Is the alignment of the
<aside> element defined with CSS?
Is the alignment of the
That’s correct! Given a skeleton in HTML, we use CSS to style its structure.
Thanks for the reply!
Can I use < aside > inside of an < article >?
Yes.You can use
I have a few question:
- How to use indentation for a paragraph?
- How to decide whether a content belongs to a section or an article ? I am confuse because you mentioned earlier you can have multiple section under an article and vice-versa. please explain it with an example if possible.
- can we use different styling for different sections?
I guess that you can use
I have a question:
Is semantic HTML5 is useless or useful?
Semantic HTML5 from my understanding and reading multiple forums about it is useful. It’s used to help both yourself and other developers understand eachother. The way you format using different elements make the entire HTML easier to read especially with today’s current HTML Files being so large.
The introduction piece to semantic-html said it has three main reasons to be used
Accessibility - Both to screen readers and for mobile platforms more easily understand good semantics.
SEO (Search Engine Optimization) - Helps to increase traffic on websites with good semantics because of how search engines work.
Easy to Understand - Source code is easier to understand and give context as to what we’re referring to through good semantics. It also helps other developers check your work and if you have any issues give better criticism.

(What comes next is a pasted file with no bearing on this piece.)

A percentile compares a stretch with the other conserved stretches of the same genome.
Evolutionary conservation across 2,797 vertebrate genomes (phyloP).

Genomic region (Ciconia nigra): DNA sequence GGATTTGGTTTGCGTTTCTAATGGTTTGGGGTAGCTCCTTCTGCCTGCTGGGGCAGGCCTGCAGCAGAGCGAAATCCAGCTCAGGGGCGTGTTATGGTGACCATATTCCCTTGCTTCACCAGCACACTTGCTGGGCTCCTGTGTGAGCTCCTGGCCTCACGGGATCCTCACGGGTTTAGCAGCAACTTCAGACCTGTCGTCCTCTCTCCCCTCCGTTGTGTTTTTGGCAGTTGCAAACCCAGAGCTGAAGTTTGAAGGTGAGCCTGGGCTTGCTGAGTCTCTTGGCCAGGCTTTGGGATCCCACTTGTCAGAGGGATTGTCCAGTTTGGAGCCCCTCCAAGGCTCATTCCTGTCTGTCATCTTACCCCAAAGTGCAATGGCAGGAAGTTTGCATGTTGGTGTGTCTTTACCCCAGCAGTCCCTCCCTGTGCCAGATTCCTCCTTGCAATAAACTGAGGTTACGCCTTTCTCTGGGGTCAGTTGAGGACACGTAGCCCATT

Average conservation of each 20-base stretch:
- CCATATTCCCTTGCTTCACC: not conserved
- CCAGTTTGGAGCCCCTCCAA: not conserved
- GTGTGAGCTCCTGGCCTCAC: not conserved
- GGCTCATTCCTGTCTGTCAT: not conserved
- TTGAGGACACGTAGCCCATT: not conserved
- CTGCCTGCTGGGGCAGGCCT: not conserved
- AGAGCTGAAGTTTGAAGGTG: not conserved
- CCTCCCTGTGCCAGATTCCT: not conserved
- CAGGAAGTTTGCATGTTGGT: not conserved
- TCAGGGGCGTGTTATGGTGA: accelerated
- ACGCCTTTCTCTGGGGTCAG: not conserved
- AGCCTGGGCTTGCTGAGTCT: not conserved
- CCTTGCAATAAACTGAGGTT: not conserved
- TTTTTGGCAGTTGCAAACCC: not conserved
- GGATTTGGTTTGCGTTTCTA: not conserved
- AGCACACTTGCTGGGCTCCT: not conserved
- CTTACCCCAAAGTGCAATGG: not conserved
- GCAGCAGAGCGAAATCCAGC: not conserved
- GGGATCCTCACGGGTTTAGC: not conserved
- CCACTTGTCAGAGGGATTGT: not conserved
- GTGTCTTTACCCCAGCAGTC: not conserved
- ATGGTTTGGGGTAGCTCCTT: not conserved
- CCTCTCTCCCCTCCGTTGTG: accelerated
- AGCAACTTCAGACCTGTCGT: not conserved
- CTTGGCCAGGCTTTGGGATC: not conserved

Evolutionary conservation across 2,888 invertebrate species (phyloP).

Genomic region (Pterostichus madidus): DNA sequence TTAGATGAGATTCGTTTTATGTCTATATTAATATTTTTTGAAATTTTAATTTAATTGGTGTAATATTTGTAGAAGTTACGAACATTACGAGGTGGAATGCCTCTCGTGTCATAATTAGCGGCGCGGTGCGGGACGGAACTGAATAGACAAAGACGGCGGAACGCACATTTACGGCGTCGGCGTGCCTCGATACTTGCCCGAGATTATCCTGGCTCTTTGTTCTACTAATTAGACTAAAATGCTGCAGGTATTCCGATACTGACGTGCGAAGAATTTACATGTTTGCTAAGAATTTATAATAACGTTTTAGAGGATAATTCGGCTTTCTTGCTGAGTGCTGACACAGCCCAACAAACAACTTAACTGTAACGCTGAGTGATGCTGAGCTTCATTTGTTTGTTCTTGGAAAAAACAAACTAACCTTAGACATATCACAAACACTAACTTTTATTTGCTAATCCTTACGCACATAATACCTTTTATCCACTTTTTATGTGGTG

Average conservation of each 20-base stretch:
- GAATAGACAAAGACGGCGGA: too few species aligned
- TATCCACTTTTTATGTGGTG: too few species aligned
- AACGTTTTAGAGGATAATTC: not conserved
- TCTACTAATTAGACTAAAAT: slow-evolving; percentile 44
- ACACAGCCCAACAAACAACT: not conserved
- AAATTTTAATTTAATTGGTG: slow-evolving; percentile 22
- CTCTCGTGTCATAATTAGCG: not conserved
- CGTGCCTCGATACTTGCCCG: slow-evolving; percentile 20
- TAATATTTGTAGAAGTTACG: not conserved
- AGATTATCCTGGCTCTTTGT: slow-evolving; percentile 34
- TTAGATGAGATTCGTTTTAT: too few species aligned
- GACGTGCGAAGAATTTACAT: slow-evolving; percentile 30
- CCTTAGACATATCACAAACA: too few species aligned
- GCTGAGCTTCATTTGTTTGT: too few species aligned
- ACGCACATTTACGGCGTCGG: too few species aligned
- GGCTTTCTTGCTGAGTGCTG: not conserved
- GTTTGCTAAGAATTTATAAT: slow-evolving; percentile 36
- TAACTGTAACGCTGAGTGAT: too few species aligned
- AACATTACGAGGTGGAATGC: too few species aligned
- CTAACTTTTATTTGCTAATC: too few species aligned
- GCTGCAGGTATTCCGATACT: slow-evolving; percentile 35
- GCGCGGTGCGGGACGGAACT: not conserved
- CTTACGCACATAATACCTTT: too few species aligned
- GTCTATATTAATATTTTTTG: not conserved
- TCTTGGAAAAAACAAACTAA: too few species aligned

How are aside elements aligned without the context of HTML?
Do you mean, “How would the alignment for aside present if we don’t specify in CSS?”?
Because if so, I would like to understand that too. Does it automatically space as shown in the lesson example? Or would it run underneath or concurrent to the article?
It is important to note that the aside element contains a paragraph element both examples given. The paragraph element creates the space between paragraphs as seen in the webpage view of the HTTP example.
The aside element simply provides a labeling of a segment of information that is to be additional information to the main content (likely enclosed by the article or section element), but in HTML it is not creating any style component.
You can see the HTML Demo section of the MDN reference page for both the HTTP and CSS and its related webpage display: <aside>: The Aside element - HTML: HyperText Markup Language | MDN
It does not show the article or section elements in the demo area since the demo is just showing a snippet of an entire HTML webpage to get the general idea of the aside element, but in the “Example” section below the “Demo” it is shown within an article element.